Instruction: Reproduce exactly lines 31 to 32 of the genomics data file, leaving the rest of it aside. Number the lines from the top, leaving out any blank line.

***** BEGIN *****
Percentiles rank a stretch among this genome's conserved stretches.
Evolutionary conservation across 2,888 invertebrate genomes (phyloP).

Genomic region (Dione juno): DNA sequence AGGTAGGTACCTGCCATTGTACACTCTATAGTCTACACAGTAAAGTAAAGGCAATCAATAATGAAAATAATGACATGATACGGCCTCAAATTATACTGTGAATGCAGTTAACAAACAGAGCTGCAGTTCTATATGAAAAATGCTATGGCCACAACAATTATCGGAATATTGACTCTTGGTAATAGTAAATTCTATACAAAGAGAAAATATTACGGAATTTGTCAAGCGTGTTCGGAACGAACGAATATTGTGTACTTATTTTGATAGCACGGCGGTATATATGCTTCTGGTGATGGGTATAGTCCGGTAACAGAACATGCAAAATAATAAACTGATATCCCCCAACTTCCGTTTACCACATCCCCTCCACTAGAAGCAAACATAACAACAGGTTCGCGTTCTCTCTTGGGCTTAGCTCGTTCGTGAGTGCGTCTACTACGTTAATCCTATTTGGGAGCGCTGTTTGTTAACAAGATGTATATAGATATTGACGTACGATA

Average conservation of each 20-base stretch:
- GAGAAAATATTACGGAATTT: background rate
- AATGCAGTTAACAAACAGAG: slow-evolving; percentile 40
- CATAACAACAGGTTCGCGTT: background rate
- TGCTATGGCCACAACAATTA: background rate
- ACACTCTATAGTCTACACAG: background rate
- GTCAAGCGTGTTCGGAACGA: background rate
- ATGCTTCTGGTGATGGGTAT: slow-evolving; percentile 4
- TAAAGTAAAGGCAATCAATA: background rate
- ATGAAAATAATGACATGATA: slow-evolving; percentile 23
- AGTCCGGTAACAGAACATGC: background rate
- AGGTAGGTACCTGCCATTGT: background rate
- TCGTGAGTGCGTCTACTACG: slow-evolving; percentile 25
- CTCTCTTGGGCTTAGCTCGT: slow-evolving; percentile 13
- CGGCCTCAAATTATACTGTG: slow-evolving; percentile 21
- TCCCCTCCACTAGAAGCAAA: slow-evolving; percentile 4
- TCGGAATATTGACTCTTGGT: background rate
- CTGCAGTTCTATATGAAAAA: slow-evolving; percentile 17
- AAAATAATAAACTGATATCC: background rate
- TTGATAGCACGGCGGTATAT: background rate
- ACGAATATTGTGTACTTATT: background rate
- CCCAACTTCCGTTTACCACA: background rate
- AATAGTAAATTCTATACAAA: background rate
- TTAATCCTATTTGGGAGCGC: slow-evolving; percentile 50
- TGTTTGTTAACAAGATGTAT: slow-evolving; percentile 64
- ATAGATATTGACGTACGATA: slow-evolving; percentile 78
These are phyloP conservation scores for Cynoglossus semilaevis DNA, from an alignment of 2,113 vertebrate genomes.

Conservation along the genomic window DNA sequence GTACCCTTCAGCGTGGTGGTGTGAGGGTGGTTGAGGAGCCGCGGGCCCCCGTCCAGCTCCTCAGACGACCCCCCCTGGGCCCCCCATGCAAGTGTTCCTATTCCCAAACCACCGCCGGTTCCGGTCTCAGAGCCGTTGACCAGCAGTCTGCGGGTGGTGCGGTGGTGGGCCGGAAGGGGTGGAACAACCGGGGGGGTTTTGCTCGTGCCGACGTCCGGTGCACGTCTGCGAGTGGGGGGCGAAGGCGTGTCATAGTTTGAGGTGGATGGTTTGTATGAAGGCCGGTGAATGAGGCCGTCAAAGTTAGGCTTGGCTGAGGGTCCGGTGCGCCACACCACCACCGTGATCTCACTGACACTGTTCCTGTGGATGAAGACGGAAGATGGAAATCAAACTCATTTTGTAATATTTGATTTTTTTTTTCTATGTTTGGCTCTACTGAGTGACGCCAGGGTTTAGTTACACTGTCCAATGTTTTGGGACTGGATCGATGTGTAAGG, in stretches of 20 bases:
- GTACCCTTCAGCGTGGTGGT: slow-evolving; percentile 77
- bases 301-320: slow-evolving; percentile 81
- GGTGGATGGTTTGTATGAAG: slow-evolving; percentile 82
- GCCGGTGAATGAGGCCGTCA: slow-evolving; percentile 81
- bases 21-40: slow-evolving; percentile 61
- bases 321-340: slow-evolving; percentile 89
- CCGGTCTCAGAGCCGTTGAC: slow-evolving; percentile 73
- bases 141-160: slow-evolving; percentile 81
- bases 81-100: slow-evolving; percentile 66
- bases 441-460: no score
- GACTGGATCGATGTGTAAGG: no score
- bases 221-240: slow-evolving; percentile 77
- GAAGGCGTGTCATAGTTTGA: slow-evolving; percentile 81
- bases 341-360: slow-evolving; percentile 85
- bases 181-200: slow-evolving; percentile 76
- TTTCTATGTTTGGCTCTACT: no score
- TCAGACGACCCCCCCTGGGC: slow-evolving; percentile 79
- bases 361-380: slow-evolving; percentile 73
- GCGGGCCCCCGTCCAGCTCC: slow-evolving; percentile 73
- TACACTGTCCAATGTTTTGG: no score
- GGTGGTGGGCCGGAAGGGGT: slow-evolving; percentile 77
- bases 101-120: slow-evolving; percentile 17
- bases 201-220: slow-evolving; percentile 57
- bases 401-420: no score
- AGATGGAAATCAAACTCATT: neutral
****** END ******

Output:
Conservation along the genomic window DNA sequence GTACCCTTCAGCGTGGTGGTGTGAGGGTGGTTGAGGAGCCGCGGGCCCCCGTCCAGCTCCTCAGACGACCCCCCCTGGGCCCCCCATGCAAGTGTTCCTATTCCCAAACCACCGCCGGTTCCGGTCTCAGAGCCGTTGACCAGCAGTCTGCGGGTGGTGCGGTGGTGGGCCGGAAGGGGTGGAACAACCGGGGGGGTTTTGCTCGTGCCGACGTCCGGTGCACGTCTGCGAGTGGGGGGCGAAGGCGTGTCATAGTTTGAGGTGGATGGTTTGTATGAAGGCCGGTGAATGAGGCCGTCAAAGTTAGGCTTGGCTGAGGGTCCGGTGCGCCACACCACCACCGTGATCTCACTGACACTGTTCCTGTGGATGAAGACGGAAGATGGAAATCAAACTCATTTTGTAATATTTGATTTTTTTTTTCTATGTTTGGCTCTACTGAGTGACGCCAGGGTTTAGTTACACTGTCCAATGTTTTGGGACTGGATCGATGTGTAAGG, in stretches of 20 bases:
- GTACCCTTCAGCGTGGTGGT: slow-evolving; percentile 77